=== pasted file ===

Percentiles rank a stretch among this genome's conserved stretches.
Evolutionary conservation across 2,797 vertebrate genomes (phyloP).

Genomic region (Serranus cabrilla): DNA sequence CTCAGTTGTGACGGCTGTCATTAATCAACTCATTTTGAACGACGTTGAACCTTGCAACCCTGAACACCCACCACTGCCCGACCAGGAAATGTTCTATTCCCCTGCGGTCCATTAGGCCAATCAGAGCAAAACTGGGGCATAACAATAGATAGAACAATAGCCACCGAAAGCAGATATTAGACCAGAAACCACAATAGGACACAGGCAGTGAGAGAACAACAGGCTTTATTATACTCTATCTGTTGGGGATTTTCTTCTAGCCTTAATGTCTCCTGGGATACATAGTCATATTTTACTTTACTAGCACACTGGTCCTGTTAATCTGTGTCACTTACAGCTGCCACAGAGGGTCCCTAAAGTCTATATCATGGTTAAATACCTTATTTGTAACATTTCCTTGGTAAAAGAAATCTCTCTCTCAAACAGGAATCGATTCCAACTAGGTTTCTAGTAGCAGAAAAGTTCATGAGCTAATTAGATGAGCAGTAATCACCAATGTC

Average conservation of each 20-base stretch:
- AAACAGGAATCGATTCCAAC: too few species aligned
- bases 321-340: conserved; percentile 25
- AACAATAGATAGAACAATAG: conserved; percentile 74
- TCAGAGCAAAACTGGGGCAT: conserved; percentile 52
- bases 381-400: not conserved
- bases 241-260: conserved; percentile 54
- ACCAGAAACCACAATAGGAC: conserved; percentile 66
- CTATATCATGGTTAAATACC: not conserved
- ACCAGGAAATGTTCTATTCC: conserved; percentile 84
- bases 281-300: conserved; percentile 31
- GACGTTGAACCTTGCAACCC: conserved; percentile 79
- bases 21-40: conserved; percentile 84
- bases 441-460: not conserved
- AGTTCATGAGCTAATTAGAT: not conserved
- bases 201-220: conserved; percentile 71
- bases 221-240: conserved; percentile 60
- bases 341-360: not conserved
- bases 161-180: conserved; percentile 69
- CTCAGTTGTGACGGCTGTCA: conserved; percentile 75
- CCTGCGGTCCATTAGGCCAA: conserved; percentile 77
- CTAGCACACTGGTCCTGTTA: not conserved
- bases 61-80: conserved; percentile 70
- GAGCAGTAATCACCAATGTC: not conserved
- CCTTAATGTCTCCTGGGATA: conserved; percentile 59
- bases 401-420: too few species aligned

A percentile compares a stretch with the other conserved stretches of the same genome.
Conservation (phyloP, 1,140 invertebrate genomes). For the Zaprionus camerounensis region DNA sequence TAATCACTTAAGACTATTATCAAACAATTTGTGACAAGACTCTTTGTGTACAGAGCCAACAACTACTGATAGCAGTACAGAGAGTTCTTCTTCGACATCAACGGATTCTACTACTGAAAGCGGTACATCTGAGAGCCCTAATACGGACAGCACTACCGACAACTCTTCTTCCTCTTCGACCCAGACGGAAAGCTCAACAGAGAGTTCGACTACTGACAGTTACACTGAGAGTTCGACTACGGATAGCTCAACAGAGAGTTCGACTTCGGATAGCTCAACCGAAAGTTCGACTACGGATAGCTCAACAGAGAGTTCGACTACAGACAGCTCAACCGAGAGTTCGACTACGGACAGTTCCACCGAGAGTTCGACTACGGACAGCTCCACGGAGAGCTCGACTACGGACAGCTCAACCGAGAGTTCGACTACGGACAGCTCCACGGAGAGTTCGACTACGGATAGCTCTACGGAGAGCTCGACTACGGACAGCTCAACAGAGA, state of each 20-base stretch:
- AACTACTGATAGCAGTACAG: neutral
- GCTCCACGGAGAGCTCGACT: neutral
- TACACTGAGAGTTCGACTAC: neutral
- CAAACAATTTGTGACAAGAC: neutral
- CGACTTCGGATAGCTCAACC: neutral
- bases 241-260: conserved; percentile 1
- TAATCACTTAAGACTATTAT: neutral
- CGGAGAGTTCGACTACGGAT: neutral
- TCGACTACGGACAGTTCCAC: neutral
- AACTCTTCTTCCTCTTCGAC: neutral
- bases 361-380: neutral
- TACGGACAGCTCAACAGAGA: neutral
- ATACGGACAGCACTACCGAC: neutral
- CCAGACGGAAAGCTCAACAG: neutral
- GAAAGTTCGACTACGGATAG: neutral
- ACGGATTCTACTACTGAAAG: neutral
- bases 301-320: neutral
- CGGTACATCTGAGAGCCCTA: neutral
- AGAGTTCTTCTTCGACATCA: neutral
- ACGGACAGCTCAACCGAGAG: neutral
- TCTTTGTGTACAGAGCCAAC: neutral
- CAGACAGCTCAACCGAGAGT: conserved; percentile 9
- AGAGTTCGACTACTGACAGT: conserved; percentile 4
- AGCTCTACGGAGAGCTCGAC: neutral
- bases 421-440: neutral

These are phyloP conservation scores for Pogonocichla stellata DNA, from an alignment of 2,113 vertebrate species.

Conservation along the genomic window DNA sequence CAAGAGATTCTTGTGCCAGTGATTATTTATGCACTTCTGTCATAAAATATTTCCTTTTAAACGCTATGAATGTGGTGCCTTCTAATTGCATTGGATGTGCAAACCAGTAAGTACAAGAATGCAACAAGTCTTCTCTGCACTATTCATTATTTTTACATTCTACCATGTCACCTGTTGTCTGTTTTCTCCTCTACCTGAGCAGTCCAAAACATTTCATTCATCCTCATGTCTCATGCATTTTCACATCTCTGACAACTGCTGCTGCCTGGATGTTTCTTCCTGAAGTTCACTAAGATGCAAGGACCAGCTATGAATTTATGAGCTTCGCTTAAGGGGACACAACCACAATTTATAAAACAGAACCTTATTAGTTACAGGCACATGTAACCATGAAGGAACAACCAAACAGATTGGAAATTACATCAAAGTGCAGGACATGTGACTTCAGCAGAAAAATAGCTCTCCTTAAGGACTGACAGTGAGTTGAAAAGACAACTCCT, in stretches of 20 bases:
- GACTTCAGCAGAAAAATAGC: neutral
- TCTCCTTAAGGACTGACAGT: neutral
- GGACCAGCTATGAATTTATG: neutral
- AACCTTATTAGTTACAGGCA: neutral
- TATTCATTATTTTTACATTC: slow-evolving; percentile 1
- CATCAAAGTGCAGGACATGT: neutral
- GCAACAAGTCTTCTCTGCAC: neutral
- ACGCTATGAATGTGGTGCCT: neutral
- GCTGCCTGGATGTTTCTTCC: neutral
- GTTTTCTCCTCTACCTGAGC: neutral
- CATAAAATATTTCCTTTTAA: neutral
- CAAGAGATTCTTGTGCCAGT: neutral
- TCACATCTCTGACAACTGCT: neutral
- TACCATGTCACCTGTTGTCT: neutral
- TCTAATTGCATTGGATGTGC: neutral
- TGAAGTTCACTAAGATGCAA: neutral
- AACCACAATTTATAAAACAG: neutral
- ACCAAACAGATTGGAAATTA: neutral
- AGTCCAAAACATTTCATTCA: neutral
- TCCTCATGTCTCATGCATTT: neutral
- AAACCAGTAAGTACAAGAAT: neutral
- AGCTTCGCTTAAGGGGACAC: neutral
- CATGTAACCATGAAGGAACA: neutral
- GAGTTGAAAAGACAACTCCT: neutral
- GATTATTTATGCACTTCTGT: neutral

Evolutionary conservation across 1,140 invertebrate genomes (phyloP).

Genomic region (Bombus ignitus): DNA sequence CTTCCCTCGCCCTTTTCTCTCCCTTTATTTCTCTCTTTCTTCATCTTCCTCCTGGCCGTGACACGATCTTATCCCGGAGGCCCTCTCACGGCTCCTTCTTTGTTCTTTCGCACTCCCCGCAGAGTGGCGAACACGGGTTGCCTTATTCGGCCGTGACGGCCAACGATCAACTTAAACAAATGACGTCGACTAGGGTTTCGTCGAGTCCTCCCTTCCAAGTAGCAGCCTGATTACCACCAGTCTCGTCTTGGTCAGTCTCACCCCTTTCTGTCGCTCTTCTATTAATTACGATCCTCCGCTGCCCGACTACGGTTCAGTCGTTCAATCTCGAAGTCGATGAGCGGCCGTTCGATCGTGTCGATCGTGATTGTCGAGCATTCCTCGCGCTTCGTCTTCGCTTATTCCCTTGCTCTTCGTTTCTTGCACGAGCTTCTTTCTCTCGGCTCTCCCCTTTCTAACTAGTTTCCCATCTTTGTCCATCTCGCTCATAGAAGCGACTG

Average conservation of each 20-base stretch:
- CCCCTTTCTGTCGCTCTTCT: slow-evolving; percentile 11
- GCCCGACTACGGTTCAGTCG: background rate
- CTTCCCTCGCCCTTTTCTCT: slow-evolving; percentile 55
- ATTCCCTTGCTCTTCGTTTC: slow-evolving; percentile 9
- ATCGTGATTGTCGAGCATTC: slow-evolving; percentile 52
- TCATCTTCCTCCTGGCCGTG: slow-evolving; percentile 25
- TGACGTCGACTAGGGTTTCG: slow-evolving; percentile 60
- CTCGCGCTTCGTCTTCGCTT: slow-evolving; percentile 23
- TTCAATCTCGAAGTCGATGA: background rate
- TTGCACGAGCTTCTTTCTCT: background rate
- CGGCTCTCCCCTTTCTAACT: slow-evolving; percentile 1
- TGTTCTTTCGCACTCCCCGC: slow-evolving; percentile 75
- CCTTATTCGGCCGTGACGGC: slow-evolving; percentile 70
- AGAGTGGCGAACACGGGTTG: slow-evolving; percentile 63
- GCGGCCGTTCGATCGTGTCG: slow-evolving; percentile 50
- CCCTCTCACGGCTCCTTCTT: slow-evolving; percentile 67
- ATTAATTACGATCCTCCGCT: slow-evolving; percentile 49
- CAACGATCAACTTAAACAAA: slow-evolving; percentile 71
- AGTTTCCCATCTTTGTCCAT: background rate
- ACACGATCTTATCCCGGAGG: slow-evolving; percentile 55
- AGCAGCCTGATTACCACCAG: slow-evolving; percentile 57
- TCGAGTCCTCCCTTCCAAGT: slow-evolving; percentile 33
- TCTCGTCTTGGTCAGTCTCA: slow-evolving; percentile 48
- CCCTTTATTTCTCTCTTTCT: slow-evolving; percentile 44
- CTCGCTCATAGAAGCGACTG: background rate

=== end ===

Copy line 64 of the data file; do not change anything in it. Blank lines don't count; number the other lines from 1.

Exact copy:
- CATCAAAGTGCAGGACATGT: neutral